HBO Negotiating Wins
– No more HBO period, only Max
– HBO owns the UX
– No free content for the Roku Channel
HBO meanwhile puts an end to the confusing branding proposition that has plagued them this year on another streaming platform. So that’s a win, and on Roku applications–from what I understand–HBO will get to own the customer user experience. Meaning you have to launch an HBO Max application to watch HBO Max content. As I said just above, in some ways, this is better than owning the data. (Though data and user experience are usually linked.) Best of all for HBO, they didn’t sacrifice any content to build Roku’s own streaming business. (Which probably would have been a deal-breaker for me too if I were HBO Max/Warner Media.)
– Split on ad-inventory (usually 30%)
– Split on subscription fees (usually 20%)
A lot of this is theoretical simply because we don’t know the results of the biggest point of all: who is getting what revenue?
If HBO Max negotiated Roku to down to 5% of subscription revenue (unlikely!), that’s a huge win. If Roku kept it at 20% (unlikely!), that’s probably a win for them. Meanwhile, splitting ad-revenue is a big unknown since we still don’t have firm details on HBO Max’s plan. They could go big on advertising, or throw it in the trash heap. It remains to be seen. Since Roku has data on all viewing on their platform–including Netflix!–they have more upside with the ad monetization. There are some rumors that HBO caved on this point, which would also go into the Roku win column then.
Both sides claim they’re happy with this deal, and that’s probably true. The biggest loser is probably both companies since this feels like a deal that could have been had in June. A lot of pain was had from May to now, without a lot of gain on either side (is my guess). Ultimately, though, that likely hurt HBO Max’s launch more than it hurt Roku’s sales.
Bonus Point: Antitrust Implications
These two quotes in the Wall Street Journal sum up the future antitrust implications if either Roku or Amazon take over a dominant position in device sales. (Or split the world and subtly cooperate on pricing.)
I’m clearly more bullish on a stronger antitrust future than most other business types. (I still read arguments that Amazon isn’t a monopoly and/or dominant player who uses their position to restrict competitors.) But with the deluge of Facebook and Google legal actions, it feels like the antitrust could be the future. And headlines like this won’t help Roku if one day regulators make their way down to video devices. (Dominant market position leading to higher rents being the key phrase.)
Also, this is just another data point that my thesis from last November is coming true.
Other Contenders for Most Important Story
Mind Geek and YouPorn Delete Lots of Their Content
The challenge with user generated content is make sure the users don’t generate bad content. Or frankly immoral, unethical and illegal content. The latest big tech player to deal with this is MindGeek, which owns a plethora of pornography websites. MindGeek had a fairly unscrupulous business model before a story broke that they turned a blind eye to child pornography on their site, including accusations of content piracy, revenge porn, monopolization and illegal content. Thus, Visa, Mastercard and American Express abandoning the website isn’t a huge shock.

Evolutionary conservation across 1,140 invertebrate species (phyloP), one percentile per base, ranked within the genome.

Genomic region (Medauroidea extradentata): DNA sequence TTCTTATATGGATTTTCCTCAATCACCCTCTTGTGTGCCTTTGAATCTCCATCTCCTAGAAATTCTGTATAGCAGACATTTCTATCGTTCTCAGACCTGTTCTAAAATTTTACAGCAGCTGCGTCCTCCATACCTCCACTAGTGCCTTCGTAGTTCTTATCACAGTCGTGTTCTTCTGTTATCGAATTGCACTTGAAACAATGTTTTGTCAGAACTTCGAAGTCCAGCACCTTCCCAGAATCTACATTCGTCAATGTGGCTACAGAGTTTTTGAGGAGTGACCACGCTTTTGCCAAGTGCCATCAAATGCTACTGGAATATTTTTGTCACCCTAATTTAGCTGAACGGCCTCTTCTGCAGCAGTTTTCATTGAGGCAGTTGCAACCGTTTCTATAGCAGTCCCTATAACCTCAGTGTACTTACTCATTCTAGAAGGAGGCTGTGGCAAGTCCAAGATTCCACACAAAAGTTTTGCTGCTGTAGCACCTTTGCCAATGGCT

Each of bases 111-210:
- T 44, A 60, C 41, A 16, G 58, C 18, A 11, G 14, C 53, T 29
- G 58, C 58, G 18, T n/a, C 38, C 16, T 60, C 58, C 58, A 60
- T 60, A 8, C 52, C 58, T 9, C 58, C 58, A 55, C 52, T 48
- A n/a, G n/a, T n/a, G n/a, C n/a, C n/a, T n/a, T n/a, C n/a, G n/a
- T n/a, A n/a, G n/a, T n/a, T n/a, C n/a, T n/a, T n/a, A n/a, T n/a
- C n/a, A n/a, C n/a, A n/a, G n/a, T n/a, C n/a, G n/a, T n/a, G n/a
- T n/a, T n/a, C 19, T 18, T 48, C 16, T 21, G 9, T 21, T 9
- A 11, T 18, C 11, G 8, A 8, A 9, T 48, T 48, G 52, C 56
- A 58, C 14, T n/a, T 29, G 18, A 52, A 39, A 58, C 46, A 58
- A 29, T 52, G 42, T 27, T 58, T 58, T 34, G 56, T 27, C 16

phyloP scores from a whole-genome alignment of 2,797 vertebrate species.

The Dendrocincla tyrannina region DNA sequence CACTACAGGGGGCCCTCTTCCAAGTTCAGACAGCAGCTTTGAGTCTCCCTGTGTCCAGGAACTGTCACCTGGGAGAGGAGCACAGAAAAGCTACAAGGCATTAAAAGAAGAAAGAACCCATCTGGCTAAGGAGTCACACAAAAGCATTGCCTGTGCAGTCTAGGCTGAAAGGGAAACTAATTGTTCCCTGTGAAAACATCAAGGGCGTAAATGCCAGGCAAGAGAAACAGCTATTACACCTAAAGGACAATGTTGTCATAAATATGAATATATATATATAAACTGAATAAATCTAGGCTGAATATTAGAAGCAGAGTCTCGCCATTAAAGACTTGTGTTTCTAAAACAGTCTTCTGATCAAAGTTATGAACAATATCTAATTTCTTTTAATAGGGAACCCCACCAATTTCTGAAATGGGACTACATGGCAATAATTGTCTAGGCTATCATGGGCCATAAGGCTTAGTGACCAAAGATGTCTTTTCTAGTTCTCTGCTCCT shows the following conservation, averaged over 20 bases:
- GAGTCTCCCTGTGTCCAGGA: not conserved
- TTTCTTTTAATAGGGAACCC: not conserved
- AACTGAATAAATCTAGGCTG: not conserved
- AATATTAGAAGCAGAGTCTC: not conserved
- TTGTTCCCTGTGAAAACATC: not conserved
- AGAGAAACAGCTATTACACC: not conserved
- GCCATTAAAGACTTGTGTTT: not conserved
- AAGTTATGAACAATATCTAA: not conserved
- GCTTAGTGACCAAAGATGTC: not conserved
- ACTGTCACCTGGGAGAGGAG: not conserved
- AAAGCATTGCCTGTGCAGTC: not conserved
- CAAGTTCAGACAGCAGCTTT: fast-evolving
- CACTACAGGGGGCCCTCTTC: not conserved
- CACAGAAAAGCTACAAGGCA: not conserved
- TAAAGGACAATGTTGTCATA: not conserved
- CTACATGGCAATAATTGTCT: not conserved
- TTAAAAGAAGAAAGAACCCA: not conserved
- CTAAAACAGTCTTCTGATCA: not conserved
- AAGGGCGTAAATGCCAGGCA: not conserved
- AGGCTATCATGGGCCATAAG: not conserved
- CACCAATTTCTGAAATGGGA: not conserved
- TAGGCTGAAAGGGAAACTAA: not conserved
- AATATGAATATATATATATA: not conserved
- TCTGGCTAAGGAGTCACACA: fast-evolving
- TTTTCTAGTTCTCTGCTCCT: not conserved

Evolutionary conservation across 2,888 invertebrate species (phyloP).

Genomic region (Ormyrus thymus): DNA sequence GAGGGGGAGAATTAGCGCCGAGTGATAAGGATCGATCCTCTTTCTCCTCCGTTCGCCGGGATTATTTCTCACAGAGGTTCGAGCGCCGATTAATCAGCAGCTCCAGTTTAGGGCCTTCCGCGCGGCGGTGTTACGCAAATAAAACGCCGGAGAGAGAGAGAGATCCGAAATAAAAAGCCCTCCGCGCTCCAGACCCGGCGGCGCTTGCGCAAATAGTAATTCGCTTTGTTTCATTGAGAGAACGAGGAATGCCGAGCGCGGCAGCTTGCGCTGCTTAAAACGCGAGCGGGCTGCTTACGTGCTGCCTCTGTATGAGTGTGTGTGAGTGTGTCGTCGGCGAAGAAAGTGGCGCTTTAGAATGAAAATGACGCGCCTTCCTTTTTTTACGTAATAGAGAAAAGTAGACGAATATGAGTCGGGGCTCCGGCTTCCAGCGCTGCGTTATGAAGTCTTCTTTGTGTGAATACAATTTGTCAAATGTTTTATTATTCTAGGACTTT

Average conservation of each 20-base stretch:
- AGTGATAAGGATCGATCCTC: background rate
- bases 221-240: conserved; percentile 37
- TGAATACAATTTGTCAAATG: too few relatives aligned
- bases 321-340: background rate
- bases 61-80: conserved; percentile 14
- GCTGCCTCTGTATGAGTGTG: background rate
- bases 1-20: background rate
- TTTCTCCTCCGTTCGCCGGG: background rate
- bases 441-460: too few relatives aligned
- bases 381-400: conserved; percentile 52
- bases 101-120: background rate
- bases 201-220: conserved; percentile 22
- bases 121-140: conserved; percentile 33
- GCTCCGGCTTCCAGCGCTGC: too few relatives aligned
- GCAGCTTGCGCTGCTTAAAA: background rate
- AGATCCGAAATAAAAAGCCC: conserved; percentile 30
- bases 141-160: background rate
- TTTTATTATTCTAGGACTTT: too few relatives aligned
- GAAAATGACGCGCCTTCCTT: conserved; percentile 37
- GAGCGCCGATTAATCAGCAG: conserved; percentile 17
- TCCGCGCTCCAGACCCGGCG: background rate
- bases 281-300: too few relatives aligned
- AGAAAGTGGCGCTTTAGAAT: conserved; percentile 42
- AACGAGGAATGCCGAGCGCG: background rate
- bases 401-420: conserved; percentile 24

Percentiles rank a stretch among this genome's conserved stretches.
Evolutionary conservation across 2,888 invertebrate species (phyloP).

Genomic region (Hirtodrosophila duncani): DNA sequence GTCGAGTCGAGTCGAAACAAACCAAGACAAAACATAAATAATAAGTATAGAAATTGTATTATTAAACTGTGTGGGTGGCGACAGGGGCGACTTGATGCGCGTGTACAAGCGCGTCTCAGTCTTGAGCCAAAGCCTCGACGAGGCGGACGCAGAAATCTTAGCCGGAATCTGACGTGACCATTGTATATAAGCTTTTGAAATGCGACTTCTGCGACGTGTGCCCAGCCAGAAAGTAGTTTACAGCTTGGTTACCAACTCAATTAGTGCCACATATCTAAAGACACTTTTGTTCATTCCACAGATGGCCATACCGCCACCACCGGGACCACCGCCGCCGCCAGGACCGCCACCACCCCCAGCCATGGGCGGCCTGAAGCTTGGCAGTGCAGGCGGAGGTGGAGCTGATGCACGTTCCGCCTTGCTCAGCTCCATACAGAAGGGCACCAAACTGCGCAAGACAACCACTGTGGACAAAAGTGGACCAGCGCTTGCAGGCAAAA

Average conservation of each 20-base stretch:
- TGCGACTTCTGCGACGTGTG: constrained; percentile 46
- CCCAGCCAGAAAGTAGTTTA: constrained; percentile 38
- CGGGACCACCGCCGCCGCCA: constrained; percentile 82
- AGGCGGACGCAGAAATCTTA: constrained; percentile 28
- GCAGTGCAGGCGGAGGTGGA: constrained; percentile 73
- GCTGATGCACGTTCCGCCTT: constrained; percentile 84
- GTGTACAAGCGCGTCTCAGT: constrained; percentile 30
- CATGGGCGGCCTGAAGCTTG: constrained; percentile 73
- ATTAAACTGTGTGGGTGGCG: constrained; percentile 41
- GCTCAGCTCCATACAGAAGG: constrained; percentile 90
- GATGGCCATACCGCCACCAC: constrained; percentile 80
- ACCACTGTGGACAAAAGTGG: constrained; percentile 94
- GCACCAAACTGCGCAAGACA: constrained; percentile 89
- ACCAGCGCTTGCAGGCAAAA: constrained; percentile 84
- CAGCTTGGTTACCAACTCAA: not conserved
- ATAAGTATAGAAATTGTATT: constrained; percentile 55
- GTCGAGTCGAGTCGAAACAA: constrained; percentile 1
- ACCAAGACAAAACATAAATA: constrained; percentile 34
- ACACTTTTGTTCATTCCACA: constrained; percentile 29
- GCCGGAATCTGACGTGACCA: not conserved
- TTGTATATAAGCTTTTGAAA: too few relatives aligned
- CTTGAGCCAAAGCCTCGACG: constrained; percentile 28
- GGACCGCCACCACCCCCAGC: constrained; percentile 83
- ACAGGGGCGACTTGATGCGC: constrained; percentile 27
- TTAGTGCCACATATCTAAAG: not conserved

Though it does mean something. On the one hand, Mind Geek could end up being a better partner to it’s actual suppliers of pornography, which it has largely ripped off. Interestingly, pornographic talent had been calling for this move for years. It will make it easier for legitimate users to make money. The downside for MindGeek is the value of user-generated content is usually because it is stealing other folks intellectual property.
This shows the pitfalls of any business relying on user generated content. Even though it was obviously easier to have child pornogrpahy material on a site dedicated to pornogrpahy, many folks pointed out that Facebook, Youtube, Snap Chat, Tik Tok and others potentially have much worse problems with child predators, simply because they are much bigger. Yet, since those companies aren’t ostensibly pornography, they have much more good will. (It’s easy for everyone to pile on YouPorn.)
All in all, this touches on the much larger political issues involving free speech, Section 230, piracy and countless other political issues. I will repeat a point, though, I’ve hammered Youtube on for years: It baffles me some of the most egregious piracy issues aren’t easier to solve/prosecute. Certain search terms are so clearly designed to lead to illegal content that I don’t know how that’s not actionable.
(For example, in sports. If Reddit users have threads called “Lakers Live Game Stream” it should be clear that’s an illegal stream of the game…right? How is that not actionable? The examples in child pornography are similarly egregious.)
So if it’s so easy to solve, why isn’t it? Money. All the user-generated content companies make billions. And some of that comes from content that skirts the line of legality. It’s better to pretend it doesn’t exist than to solve the piracy/illegality problems. That’s just the facts.
ESPN and SEC Sign $3 Billion Deal